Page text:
What is it?
It is any material that slows down the rate at which heat is lost through the fabric of your building (although it can also mean sound or fire insulation, or keeping heat out, this factsheet is about keeping heat in). Air is actually the insulator, and the material is a way of trapping air. For example, you may sleep under a duvet containing eider (duck) feathers. The feathers trap air, which retains your body heat and keeps you warm (the feathers do exactly the same job on the duck too). Insulation can be in your loft; on interior walls, exterior walls or in the cavity between walls; under floors; or around pipes and hot water cylinders. It can be made of a wide range of materials, some natural (e.g. sheep’s wool or hemp) and some synthetic (e.g. polystyrene or fibreglass), that will come in different thicknesses, and with different methods of installation.
Houses had solid walls until the 1920s, when they started to be built with two walls with a cavity in between. This cavity started to be insulated in the 1970s, and became compulsory for new buildings in the 1990s. It seems incredible that throughout most of the twentieth century, a thin layer of mineral wool insulation was added in the loft as an afterthought, or was absent altogether. It’s only recently, with rising fuel prices, that people have started to calculate the amount of insulation they need, as it’s now cheaper to insulate than to waste heat.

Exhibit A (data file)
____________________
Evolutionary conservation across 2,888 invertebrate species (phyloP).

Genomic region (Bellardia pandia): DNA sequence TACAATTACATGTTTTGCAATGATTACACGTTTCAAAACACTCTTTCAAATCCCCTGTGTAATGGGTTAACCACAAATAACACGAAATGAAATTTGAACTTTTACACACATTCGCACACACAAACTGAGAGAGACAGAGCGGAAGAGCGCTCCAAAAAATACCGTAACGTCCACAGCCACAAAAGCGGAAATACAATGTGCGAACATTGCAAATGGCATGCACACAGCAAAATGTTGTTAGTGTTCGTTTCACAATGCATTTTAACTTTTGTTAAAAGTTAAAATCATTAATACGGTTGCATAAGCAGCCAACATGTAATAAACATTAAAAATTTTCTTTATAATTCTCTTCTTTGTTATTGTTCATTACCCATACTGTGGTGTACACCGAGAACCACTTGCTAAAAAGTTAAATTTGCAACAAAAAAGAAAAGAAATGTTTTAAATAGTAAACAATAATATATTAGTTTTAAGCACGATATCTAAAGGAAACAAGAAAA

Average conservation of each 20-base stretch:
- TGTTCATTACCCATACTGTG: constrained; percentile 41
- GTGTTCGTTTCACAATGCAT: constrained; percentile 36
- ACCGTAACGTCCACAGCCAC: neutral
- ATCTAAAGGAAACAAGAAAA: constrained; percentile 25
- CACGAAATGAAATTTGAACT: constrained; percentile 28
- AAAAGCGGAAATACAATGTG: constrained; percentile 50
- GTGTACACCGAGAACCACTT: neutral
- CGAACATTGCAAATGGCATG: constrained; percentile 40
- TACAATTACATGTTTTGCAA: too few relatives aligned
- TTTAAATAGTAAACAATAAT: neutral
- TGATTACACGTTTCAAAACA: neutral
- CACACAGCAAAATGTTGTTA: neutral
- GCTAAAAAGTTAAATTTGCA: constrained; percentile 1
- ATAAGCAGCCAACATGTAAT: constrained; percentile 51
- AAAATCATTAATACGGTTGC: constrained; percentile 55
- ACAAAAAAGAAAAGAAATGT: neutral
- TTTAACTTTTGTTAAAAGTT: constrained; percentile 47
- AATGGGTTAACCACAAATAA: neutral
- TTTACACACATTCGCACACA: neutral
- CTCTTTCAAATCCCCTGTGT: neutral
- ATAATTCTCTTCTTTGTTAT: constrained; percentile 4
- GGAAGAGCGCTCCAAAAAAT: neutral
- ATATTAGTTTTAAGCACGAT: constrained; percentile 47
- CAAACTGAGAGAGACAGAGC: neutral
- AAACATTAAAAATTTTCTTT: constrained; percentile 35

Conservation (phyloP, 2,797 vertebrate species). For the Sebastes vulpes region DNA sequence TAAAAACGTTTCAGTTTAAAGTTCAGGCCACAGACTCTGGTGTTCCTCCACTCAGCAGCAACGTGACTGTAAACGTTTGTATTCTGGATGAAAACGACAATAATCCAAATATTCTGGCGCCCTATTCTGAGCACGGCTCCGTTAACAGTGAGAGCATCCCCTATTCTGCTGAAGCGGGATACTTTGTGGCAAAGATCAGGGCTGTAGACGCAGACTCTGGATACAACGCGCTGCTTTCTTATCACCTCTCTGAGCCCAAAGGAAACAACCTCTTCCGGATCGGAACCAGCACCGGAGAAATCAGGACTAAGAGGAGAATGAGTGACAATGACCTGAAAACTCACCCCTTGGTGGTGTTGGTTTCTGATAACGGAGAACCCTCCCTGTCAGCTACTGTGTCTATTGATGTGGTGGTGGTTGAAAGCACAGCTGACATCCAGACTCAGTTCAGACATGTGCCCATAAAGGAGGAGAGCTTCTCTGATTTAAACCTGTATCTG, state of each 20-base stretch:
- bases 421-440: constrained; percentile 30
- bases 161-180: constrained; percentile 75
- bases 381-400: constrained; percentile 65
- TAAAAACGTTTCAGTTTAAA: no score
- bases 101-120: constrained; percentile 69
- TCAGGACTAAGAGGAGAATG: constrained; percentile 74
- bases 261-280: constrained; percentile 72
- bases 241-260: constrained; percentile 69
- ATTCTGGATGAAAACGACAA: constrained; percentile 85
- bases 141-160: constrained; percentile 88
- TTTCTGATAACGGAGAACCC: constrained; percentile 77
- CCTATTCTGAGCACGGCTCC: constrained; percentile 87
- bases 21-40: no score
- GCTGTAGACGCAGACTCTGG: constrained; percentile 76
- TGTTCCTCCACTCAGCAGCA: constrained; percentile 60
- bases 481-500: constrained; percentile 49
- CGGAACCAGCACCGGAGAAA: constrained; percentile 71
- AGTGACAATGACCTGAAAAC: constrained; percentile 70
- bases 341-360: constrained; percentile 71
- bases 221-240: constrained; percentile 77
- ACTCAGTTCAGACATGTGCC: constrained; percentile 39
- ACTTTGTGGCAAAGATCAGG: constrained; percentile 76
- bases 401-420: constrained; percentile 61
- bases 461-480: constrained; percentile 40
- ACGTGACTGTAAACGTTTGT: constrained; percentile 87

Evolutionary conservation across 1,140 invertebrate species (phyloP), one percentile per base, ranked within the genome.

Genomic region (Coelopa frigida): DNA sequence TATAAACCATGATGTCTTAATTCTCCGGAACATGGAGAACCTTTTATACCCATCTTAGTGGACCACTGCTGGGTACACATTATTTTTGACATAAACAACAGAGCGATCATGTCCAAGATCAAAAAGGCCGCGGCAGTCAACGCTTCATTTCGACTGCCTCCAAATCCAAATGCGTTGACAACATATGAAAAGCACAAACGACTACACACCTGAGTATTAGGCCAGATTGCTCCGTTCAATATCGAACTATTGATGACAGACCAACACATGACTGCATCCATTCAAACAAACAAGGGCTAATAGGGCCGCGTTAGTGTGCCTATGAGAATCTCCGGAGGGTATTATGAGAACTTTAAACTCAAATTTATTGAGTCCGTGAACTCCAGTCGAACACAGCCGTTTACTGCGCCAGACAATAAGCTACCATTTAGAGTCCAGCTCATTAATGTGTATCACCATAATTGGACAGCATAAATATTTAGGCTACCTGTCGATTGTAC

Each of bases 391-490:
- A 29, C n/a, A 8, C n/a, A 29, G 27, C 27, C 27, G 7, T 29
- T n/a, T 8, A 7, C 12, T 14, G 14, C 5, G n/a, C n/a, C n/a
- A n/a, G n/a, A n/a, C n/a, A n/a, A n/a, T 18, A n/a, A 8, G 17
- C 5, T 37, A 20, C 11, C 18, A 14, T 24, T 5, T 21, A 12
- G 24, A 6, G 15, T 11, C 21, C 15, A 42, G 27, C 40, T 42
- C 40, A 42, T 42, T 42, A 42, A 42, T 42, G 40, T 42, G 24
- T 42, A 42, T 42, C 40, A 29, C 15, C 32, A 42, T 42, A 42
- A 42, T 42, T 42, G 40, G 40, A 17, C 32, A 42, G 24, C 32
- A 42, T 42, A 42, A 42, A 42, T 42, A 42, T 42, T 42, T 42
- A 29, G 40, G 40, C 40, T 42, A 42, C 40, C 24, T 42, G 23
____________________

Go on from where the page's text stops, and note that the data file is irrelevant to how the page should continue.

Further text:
k-values, R-values and U-values
The insulation properties of a material can be expressed by its k-value. The k-value is the thermal conductivity of a material, and so obviously, for insulation, the lower the value the better. See here for the k-values of lots of common materials. The U-value is the important one for building regs – it is a measure of heat flow per m², and so for an area of wall or roof, the U-value is a combination of the k-values of all the materials in it, and again, the lower the U-value the better for insulation. (NB: in the US they use R-value, which is based on the inverse of the k-value, and so a higher R-value is better as regards insulation properties). The k-value is a constant for any material (see list), but the U-value depends on the thickness of the wall / roof etc, as well as the materials involved. See box below for how to calculate U-values.
What are the benefits?
It will reduce the amount of heat you need to generate, and therefore save energy, along with the associated pollutants and emissions.
You can save even more energy in a well-insulated house by turning down thermostats. Temperatures will be more even, and so you’ll be more comfortable at lower temperatures than in an uninsulated house.
It will also save money – and more so in future, as energy prices rise. However, if you spend a lot on wall insulation, say, then it might turn out to be quite a long payback time. But the benefits in terms of comfort will be immediate.
Natural, local or recycled products have a lower embodied energy (the energy used to make them) than mineral wool, and don’t require the toxins and greenhouse gas emissions involved in the production of expanded foams. Mineral wool – the most common insulation – has a huge embodied energy, which reduces the total amount of energy saved. However, it’s not usually advisable to use unprocessed materials for insulation – for example, sheep’s wool insulation is manufactured with modern fire retardants and insect repellent to meet building regulations, otherwise it would be eaten by the larvae of clothes moths, and the lanolin would be a fire risk.
For k-value, see product spec or see here for the k-values (thermal conductivity) of lots of common materials
What can I do?